Who survives to No. 29, considering Conley’s trouble (more on that in a moment) and injuries to Washington’s Sidney Jones and UCLA’s Fabian Moreau? Maybe none of the above. If one is on the board, Thompson will have to consider the quality of the prospect, the potential of bouncebacks from Damarious Randall and Quinten Rollins, and the overall depth of a tremendous cornerback class.

At running back, reputable reporters today have linked Mixon, Florida State’s Dalvin Cook and Tennessee’s Alvin Kamara to Green Bay in the first round. Mixon has the well-documented incident back in 2014 (more on that later). Cook, who has his own off-the-field issues, was a brilliant all-around performer at FSU, but his 20-yard shuttle time of 4.53 is 0.16 seconds slower than any running back drafted by Thompson. He also fumbled six times last year. Kamara’s shuttle time of 4.42 also was slower than any back drafted by Thompson. He was never the No. 1 back in Tennessee and never has shown he can be “the guy” in the backfield. He is not a power runner and not a pass protector, but at least he didn’t fumble.


Conley and Mixon are the biggest names whose off-the-field question marks could trump their on-the-field superlatives.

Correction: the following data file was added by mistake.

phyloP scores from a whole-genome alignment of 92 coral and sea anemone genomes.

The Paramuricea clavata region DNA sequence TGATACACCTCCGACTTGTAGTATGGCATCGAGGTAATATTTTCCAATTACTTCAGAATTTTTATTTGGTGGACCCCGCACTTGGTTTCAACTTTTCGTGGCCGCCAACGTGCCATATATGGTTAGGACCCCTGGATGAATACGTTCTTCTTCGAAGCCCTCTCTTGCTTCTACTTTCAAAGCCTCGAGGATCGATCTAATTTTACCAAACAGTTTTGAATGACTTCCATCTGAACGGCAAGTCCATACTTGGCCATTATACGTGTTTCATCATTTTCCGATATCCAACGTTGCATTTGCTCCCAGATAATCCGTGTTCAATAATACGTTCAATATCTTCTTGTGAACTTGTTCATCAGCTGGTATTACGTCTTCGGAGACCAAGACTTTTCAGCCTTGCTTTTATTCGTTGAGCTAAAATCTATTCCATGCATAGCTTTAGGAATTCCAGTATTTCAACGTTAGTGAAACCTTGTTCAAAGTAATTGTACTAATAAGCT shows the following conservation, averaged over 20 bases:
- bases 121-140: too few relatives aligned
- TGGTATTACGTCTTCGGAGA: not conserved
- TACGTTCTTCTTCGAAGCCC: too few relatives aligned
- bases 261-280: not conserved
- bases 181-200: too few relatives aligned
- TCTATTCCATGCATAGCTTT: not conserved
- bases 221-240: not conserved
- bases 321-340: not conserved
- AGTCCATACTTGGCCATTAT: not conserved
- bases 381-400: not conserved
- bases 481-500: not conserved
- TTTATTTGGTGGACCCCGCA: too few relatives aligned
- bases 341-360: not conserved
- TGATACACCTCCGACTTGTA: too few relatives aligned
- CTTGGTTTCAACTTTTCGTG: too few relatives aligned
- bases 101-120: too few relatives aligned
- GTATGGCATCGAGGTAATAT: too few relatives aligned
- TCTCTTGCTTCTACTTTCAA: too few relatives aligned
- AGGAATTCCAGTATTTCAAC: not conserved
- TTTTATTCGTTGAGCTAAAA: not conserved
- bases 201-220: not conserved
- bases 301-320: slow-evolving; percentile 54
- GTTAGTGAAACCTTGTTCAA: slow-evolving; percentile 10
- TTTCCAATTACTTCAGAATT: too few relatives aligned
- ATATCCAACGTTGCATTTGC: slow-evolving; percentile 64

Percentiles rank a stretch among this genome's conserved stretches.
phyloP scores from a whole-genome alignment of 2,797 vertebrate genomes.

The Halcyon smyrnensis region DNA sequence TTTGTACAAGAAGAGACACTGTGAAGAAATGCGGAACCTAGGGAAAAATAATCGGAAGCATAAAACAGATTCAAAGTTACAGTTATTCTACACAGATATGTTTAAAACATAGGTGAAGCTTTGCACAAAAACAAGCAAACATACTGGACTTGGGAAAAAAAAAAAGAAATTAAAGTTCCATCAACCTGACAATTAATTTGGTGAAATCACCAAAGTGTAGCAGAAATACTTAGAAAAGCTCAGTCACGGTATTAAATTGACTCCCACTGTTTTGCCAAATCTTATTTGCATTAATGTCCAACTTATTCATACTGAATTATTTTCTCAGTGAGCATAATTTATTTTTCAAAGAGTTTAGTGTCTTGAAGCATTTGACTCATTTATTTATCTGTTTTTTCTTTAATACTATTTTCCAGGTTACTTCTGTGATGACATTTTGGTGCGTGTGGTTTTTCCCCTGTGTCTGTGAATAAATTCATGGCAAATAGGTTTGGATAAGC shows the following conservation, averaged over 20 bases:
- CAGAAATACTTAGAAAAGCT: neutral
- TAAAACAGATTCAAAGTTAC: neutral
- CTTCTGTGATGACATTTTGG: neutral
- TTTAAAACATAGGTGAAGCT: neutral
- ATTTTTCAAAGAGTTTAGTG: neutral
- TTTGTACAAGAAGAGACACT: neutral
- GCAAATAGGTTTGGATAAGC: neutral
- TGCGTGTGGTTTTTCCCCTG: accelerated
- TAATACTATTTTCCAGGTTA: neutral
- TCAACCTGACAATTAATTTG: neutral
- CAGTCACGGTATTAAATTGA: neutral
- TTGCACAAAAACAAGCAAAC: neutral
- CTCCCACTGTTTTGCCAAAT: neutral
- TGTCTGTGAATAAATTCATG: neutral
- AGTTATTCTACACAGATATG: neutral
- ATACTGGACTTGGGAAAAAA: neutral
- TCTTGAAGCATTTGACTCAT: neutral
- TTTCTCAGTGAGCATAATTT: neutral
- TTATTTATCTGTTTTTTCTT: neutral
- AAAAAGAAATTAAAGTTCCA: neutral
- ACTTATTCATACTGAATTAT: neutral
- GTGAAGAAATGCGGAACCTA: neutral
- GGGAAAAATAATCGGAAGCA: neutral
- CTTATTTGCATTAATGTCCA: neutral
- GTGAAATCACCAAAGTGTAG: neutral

Mixon is the best all-around running back in this draft class and would have challenged Leonard Fournette as the top running back available. Packers coach Mike McCarthy covets three-down running backs. Mixon is a four-down back without a flaw in his game. He runs, catches, blocks and returns kicks. In 2016, he rushed for 1,274 yards (6.8 average), caught 37 passes for 538 yards (14.5 average) and averaged 23.5 yards with one touchdown on kickoff returns. He also punched a female student.

Conley is the best cover man in this draft and our second-best cornerback overall, but news broke this week that he has been accused of rape. In our group of the top 22 cornerbacks who match the Packers’ historic height and athletic requirements, Conley ranked second in yards per pass route (0.51), first in passer rating (13.6) and third in completion percentage (32.6), according to Pro Football Focus.